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Hywaywolf
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Re: Combat with Floor Plans

Post Sun Oct 28, 2012 8:48 am

I want to make clear that if as a GM you submitted this as a houserule document I would accept it as is and say, "Great. Lets play.!" But since you are submitting this as a Basic Fantasy RPG Supplement and not just a houserule document there are a few things that I believe need to be changed to keep it more in line with the core rules.

First, nice work. With the increasing use of online tabletops like Maptool and Roll20 this is something that is really needed. You've got a good start on map based combat. I also like the use of screenshots to help explain the supplement. I am pretty much only gaming in PBP and online tabletops so I am very ready for this supplement.

I am sure there will be other additions like - What is the distance cost of getting out of a chair :) or climbing over an obstacle (bench, small boulder, bed, etc) unless that is handled by the 5' vertical/horizontal movement penalty. If so, it might be useful to add those to the supplement as examples of movement costs. Or hell, maybe do a movement cost table since stepping over a bench shouldn't cost as much as climbing over a table.

Another possible addition would be players blocking a passage or entrance. Say a PC is standing in a 5' corridor, can his allies enter his grid to pass him? I would assume yes if not in combat.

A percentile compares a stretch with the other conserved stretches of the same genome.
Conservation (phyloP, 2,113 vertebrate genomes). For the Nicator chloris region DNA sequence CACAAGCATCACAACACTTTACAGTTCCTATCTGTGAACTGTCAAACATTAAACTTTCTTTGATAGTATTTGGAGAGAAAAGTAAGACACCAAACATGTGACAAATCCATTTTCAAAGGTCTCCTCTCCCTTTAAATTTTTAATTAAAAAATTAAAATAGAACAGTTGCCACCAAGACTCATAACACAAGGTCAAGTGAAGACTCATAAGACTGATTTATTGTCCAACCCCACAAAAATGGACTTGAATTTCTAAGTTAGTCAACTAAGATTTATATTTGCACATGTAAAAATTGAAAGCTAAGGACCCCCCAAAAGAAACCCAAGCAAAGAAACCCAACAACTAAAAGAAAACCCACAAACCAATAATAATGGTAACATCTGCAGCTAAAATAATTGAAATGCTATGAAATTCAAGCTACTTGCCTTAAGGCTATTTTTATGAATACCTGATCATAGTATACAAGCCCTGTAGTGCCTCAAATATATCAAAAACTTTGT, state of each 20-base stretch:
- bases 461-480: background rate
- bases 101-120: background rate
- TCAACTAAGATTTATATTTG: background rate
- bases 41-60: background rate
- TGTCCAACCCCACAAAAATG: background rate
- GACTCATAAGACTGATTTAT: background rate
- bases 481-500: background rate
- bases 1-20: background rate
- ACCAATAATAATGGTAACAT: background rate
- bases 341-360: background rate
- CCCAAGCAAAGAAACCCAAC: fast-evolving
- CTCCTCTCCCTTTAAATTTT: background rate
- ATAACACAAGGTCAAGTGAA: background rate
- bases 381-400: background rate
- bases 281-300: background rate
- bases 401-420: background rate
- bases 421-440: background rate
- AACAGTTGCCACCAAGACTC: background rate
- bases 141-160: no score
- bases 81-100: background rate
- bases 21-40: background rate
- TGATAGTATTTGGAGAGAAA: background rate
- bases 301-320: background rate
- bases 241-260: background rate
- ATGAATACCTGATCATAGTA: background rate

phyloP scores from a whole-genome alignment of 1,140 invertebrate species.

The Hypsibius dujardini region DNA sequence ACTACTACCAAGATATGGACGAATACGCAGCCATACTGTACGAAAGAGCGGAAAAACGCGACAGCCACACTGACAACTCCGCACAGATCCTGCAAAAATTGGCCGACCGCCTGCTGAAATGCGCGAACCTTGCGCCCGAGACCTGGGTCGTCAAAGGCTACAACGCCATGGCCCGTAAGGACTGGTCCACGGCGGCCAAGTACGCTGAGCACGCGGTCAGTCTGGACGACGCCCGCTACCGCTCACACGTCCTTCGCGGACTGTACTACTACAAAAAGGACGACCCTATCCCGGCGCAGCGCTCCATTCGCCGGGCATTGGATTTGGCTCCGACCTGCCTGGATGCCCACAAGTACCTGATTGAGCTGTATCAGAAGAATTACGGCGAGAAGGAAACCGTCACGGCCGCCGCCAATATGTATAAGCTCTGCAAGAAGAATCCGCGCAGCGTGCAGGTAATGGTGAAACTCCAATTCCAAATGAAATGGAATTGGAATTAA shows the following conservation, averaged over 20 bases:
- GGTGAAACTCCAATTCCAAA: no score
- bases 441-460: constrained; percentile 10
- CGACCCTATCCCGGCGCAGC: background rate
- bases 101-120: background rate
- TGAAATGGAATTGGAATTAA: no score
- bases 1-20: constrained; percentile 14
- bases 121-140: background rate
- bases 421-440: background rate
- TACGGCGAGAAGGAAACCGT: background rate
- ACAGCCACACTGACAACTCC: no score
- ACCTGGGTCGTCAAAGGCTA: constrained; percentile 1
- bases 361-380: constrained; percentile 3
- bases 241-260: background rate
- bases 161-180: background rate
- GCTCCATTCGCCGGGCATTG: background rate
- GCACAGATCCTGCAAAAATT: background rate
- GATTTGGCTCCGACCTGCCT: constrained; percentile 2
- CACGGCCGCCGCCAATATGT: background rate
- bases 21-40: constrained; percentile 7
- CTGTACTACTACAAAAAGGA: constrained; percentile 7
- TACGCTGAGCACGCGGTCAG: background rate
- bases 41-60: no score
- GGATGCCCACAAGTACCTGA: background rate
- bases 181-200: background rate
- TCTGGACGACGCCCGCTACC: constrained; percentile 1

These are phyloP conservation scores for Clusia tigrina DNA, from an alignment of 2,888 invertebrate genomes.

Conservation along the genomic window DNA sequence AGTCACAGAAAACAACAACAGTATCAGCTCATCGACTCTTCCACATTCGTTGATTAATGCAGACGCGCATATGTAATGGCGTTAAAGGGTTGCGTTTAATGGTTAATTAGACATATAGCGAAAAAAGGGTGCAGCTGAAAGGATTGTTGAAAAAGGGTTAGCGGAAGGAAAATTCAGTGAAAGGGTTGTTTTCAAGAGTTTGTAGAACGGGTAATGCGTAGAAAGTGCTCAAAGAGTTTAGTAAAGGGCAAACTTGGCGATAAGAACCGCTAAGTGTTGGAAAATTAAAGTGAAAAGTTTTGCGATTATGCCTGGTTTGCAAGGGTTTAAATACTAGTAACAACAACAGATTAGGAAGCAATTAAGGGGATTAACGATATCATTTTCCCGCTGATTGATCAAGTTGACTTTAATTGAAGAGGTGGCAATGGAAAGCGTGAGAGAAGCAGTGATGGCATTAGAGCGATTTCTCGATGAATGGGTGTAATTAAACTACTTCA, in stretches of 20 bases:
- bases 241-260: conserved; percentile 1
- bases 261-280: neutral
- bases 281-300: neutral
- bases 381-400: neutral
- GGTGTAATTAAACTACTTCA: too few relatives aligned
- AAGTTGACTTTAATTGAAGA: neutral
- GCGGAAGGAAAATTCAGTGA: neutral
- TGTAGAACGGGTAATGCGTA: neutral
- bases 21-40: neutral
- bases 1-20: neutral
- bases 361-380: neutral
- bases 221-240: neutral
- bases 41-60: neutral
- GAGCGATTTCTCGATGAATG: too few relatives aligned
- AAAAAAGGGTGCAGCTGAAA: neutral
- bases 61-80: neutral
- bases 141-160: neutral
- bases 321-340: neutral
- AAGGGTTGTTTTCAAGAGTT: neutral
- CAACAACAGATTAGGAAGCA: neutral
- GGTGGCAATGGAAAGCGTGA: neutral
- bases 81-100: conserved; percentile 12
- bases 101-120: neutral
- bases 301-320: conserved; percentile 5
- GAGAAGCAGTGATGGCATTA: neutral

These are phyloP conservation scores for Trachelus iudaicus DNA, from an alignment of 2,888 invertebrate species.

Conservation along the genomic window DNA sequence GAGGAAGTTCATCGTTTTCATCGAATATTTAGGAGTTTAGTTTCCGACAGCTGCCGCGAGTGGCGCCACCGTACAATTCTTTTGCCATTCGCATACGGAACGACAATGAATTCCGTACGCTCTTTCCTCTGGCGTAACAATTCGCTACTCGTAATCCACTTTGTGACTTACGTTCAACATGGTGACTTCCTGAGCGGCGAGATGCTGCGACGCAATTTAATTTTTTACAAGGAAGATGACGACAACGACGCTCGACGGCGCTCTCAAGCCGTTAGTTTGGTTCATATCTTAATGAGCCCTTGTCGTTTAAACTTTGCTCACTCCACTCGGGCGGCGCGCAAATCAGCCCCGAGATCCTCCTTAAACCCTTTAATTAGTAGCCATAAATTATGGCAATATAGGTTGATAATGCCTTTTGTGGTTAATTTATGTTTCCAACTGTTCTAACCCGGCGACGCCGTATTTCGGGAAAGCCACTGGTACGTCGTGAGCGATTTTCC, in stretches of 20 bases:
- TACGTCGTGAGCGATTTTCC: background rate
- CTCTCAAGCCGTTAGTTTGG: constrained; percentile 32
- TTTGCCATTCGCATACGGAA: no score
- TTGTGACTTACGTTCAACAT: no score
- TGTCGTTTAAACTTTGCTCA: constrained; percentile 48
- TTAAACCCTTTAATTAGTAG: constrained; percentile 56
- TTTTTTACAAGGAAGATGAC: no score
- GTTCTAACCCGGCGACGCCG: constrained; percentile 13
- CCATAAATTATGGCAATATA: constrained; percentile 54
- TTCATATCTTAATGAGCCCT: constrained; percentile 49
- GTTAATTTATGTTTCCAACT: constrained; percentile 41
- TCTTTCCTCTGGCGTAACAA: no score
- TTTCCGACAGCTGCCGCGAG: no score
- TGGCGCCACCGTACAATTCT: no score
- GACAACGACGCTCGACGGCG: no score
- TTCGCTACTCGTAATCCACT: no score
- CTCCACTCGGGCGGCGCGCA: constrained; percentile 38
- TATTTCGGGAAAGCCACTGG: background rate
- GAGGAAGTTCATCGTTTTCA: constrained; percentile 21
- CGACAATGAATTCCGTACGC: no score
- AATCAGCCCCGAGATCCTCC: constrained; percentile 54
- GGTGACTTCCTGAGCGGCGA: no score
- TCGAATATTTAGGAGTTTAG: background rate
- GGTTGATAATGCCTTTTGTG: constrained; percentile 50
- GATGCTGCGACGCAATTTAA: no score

You already know one of my objections. :) The majority, if not all, of the community who posted on the thread in question agreed that the BFRPG core rules do not allow for a Parting Shot in addition to any other normal attacks that round on a Character running past someone who wasn't in melee with them at the start of the round. Your method is fine for a house rule, but I think a supplement should stick to the core rule as much as possible.

Another question is why can't a Combatant fight someone in the three squares behind them if they are not currently engaged in combat. This supplement allows for them to turn their facing in any given direction? What is preventing him/her from turning an attacking? Along the same lines, IMO to get the -2 AC penalty for attacking someone's back, that person would either have to be unaware of the back stabbers presence or currently engaged in an action they can't or won't stop (not able to turn their back on their current opponent without giving up a parting shot , picking a lock, etc.) or they are not aware of the back stabbing opponents presence. I'm interested to hear the community feeling on this.

What is the point of sidestep which only lets me move 5' when I can use my normal movement to move that 5' or all of my full movement to move half-way around without turning my back on an opponent. heck you could even use fighting withdrawal to do the same thing at half speed if you want to say that the opponent is slowing your full movement while in melee. Unless someone rules that fighting withdrawal only allows someone to back directly away from an opponent. If that's the case then they are screwed if the door isn't directly behind them. :)